Engera operates or helps to run seven health facilities delivering assistance to upwards of 130,000 people with no other access to healthcare – 35% of this population are children. Most families live on several hundred euros per year.
In 2021, the staff of four Engera health facilities (Zizencho, Shebraber, Burat and Galeya-Rogda) visited 86,115 patients, safely delivered 1071 babies and provided 1,176 vaccinations. In addition, Engera provided funding for training and support to the clinics in Maganesse, Getche and Dakuna, which served 40,659 people.
Our Vision is for a healthy communities in the Gurage Zone and the parts of Oromia where we work, and access to quality health care for all who need it. Central to achieving this is building the capacity of new health workers and upgrading existing skills to ensure sustainable change.
Scholarships funded by Engera have unlocked the potential of several members of the local community who are now an integral part of the healthcare team.
Through a scholarship from Engera, Sennayet trained as a midwife eight years ago at the Hossana Health Science College. At the time, there were no midwives at the Zizencho health center, and she did not have medical experience, but she wanted to learn more about midwifery. Sennayit is now the most experienced midwife out of the nearest nine health facilities. She plans to continue her professional development and further her skills.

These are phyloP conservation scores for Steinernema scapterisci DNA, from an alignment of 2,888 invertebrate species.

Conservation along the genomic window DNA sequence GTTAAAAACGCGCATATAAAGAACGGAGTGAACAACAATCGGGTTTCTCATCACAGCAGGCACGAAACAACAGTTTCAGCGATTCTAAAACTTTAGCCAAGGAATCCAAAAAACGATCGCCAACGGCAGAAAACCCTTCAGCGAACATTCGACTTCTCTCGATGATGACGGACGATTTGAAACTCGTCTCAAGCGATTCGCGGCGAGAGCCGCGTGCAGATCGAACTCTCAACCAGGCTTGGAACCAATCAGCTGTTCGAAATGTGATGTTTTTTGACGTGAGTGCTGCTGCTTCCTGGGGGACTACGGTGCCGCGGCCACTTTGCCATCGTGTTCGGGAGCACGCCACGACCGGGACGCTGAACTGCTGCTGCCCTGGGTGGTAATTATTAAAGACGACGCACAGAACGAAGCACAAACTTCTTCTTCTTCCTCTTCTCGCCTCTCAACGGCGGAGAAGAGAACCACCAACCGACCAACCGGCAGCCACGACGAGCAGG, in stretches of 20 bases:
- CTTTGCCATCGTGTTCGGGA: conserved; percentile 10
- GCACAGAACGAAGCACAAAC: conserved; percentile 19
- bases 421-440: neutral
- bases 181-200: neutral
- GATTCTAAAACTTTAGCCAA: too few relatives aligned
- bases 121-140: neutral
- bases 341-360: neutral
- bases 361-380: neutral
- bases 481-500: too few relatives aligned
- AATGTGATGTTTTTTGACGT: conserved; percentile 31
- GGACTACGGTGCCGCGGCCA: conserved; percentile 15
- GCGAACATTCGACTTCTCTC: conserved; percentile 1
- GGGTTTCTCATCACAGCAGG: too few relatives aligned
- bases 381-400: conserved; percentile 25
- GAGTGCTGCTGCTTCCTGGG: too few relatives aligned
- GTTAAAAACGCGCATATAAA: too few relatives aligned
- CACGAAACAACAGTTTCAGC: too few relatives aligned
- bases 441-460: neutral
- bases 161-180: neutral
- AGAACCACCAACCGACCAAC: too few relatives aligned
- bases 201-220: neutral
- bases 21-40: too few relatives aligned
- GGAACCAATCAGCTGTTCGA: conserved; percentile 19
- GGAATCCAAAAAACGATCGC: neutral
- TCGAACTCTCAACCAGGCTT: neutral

She says: “When I started working at the health center, the community didn’t know about going to a hospital to give birth. Women came on stretchers to give birth, but it was too late. But now they walk here before it’s too late. When a mother sees signs of labour, she comes early to stay. Serving my own community gives me great satisfaction.”
Dawit is 23 years old and has worked at the Zizencho health center for five years. He is an only child and therefore the sole provider for his family and comes from a very disadvantaged background. Previously he was working in the field for a daily wage. However, with funding from Engera, he has finished a three-year diploma at the Hossana Health Science College. He now has a permanent position as a laboratory technician. Now he has a secure job and stability; he wants to do a degree to increase his salary.
After working in the clinic for six years with a diploma, Endale received a scholarship to study for a degree. He has also received training in dentistry and, once a week is responsible for extracting teeth. He also carries out outreach which includes giving people their vaccinations.
He says: “Attat hospital is 52 kilometers away. When a mother is in labor without medical care nearby she will likely die because she can’t walk to Attat hospital. Our society is uneducated. They are a rural society. Many elderly people live in this countryside. The youth don’t go to school. Now that the clinic is here, many mothers come, and after they give birth, we care for them. We give them clothes and encourage them. If they are at risk, we give maternal care. “